Maryland DUI Laws and Penalties

The types of intoxicated driving in Maryland and the consequences of a conviction.

Maryland’s laws prohibiting intoxicated driving include two categories of offenses—DWIs (driving while intoxicated) and DUIs (driving under the influence.

DUIs. A person can get a DUI for driving with a blood alcohol content (BAC) of .08% or greater or while substantially impaired by alcohol or a controlled substance.

DWIs. A driver can be convicted of a DWI if driving while his or her normal condition is affected by alcohol to some extent. This is level of intoxication is considered a lower standard than that of a DUI.

An intoxicated driving conviction does not require that the vehicle be actually in motion. “Actual physical control” of a vehicle—which can include sleeping in a running car or having the ignition on in a parked car—is sufficient.

Jail Time and Fines for Maryland DUI Convictions

The penalties for a DUI are dependent on the number of prior convictions the driver has that occurred within the last ten years.

1st Offense

2nd Offense

3rd Offense

Jail

1 year maximum

2 years maximum

3 years maximum

Fines

$1,000 maximum

$2,000 maximum

$3,000 maximum

A driver with a prior intoxicated driving offense that occurred within in the last five years will be required to serve a minimum five days in jail (ten days if two priors) and complete an alcohol and drug assessment.

Jail Time and Fines for Maryland DWI Convictions

The penalties for a DWI are less severe than those for a DUI but also depend on the number of prior offenses the driver has that occurred within the past ten years.

1st Offense

2nd Offense

3rd Offense

Jail

2 months maximum

1 year maximum

3 years maximum

Fines

$500 maximum

$500 maximum

$3,000 maximum

Driver’s License Penalties

Generally, an intoxicated driving offense in Maryland will result in driver’s license penalties. There are several types of license suspension. Basically, convictions and arrests where the driver fails a chemical test or refuses a chemical test in violations of the state’s implied consent laws result in suspensions. But when multiple suspensions result from a single incident—which often is the case—the suspensions will normally overlap.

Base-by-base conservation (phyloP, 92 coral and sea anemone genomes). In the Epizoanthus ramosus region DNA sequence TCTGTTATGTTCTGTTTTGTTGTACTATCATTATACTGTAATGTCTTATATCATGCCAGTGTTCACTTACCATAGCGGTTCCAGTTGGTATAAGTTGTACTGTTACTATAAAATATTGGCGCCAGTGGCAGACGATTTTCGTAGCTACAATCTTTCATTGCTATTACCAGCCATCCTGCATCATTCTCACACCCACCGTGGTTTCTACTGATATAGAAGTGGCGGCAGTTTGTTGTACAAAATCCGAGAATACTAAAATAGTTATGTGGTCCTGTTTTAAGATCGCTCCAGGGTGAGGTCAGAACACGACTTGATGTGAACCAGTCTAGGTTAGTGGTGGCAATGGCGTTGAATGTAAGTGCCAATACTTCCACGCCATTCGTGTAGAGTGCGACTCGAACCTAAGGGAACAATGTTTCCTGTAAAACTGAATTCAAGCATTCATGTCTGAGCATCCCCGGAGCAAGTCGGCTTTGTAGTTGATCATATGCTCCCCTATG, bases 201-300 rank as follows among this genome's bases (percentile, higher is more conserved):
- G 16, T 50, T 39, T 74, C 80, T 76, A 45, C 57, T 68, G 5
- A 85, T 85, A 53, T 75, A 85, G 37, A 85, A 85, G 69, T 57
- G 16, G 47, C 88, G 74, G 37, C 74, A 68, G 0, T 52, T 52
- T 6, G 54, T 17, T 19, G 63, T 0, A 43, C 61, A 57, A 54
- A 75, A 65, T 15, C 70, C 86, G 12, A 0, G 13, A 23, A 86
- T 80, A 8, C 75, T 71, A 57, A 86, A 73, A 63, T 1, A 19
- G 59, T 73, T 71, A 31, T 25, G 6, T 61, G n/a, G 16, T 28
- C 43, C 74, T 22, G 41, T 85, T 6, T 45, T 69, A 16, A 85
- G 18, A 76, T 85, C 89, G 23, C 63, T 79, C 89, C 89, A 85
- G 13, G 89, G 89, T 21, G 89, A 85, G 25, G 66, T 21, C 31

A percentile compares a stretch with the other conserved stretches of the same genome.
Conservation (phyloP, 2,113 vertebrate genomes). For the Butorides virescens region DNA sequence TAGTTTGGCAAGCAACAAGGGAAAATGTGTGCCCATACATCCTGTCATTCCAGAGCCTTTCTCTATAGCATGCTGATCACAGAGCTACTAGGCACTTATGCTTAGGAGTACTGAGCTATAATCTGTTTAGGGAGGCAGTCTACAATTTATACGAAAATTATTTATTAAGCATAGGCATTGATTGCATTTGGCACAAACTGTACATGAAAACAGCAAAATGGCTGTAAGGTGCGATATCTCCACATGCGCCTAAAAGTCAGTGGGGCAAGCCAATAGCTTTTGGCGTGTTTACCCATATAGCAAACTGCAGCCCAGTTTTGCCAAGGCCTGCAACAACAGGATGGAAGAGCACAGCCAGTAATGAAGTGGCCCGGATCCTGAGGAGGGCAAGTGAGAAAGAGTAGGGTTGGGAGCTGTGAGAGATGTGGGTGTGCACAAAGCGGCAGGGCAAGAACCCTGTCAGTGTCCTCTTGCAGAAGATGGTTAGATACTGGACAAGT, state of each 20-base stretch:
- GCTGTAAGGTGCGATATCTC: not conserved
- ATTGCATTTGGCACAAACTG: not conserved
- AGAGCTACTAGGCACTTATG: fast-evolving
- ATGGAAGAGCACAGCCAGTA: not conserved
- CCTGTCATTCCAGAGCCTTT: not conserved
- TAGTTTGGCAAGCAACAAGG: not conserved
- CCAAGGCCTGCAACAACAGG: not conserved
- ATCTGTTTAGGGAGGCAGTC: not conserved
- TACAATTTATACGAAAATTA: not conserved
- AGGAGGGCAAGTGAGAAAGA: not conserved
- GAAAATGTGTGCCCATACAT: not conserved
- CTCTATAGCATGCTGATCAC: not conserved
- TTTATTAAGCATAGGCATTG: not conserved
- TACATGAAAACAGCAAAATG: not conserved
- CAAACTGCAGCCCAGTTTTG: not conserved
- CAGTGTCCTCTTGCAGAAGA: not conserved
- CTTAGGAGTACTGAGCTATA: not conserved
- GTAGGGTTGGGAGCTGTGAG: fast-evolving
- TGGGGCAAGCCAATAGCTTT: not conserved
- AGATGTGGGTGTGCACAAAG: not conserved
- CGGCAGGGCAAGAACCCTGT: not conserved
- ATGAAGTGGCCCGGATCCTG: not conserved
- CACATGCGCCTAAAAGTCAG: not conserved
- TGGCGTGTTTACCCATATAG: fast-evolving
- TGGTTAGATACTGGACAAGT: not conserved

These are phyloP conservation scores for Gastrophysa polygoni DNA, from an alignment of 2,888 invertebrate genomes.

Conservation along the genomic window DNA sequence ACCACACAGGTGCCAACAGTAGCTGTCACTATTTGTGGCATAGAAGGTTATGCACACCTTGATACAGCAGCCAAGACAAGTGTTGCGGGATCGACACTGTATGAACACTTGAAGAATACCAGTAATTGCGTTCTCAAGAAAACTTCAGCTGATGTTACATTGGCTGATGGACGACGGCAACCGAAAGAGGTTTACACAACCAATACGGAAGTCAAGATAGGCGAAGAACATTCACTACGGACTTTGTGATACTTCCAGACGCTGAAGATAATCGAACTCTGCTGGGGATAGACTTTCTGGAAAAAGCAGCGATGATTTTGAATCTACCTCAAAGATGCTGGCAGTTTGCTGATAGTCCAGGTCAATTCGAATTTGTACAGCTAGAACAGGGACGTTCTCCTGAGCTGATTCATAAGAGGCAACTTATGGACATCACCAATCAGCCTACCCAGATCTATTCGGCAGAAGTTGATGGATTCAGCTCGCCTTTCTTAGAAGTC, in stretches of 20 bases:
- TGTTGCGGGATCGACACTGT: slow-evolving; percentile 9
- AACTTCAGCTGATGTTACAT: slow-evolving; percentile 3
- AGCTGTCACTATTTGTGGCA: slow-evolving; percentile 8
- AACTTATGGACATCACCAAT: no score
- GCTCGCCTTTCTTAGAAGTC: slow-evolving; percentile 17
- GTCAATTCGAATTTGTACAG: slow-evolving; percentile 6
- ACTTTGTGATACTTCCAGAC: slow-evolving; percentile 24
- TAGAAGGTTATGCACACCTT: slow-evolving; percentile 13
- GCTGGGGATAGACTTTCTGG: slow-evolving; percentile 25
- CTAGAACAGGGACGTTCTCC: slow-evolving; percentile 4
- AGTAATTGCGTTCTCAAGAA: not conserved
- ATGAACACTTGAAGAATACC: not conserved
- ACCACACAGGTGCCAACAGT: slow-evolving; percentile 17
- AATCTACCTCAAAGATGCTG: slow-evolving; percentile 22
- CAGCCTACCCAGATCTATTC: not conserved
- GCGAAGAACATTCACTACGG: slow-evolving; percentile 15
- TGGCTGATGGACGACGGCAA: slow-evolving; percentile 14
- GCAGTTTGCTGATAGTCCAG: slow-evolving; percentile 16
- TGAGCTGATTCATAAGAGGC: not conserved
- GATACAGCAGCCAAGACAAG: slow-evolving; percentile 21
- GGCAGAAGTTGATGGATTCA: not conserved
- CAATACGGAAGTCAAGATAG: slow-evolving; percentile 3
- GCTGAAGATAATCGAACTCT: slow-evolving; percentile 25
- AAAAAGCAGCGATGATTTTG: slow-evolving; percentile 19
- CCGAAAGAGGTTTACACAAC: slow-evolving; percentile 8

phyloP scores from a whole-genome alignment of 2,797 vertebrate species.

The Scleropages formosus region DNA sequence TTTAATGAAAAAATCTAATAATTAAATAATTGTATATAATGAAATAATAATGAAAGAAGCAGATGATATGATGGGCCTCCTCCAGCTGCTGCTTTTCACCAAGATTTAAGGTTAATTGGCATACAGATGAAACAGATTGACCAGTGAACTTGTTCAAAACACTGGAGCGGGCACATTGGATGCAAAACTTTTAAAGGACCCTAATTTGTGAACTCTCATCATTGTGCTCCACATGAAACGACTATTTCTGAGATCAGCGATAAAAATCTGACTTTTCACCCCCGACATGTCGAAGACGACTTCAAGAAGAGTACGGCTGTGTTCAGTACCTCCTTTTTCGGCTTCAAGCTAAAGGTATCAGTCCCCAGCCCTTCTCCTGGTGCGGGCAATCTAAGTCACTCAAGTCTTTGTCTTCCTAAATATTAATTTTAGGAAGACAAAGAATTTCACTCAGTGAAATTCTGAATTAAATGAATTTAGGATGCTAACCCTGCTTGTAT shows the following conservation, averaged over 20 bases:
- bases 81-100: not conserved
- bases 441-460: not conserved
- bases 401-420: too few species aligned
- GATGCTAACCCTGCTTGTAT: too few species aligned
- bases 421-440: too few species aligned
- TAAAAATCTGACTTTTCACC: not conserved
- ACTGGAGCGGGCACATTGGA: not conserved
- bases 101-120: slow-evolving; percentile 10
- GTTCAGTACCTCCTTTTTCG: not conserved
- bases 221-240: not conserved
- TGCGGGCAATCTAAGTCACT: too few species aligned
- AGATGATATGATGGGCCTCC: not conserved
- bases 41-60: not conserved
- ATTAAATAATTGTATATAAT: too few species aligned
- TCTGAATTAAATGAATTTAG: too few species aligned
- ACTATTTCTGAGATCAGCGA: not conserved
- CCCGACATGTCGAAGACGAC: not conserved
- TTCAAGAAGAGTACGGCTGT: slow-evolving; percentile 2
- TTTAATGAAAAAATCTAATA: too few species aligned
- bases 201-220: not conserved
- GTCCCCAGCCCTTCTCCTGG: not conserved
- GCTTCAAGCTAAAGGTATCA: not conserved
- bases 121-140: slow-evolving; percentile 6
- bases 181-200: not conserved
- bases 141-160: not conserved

1st Offense

2nd Offense

3rd Offense

DUI Conviction

6-month suspension

9-year suspension

12-month suspension

Test Refusal

270-day suspension

2-year suspension

2-year suspension

Test Failure at Least .08% BAC

180-day suspension

180-day suspension

180-day suspension

Test Failure at Least .15% BAC

180-day suspension

270-day suspension

270-day suspension

Fatality Accident & at Least .08% BAC

1-month suspension

1-year suspension

1-year suspension

Fatality accident & at Least .15% BAC

1-year suspension

Permanent revocation

Permanent revocation

A suspended driver who had a BAC that was less than .15% may be eligible for a hardship license but will be subject to travel and ignition interlock device (IID) restrictions.

Ignition interlock program. The ignition interlock program is an option for all offenders—and required for some offenders—suspended for an intoxicated driving incident. Pursuant to the program, a driver who installs and maintains an IID will generally be eligible for license reinstatement after 180 days. However, drivers who refused testing or had a BAC of .15% or more must hold the IID for one year prior to license reinstatement.

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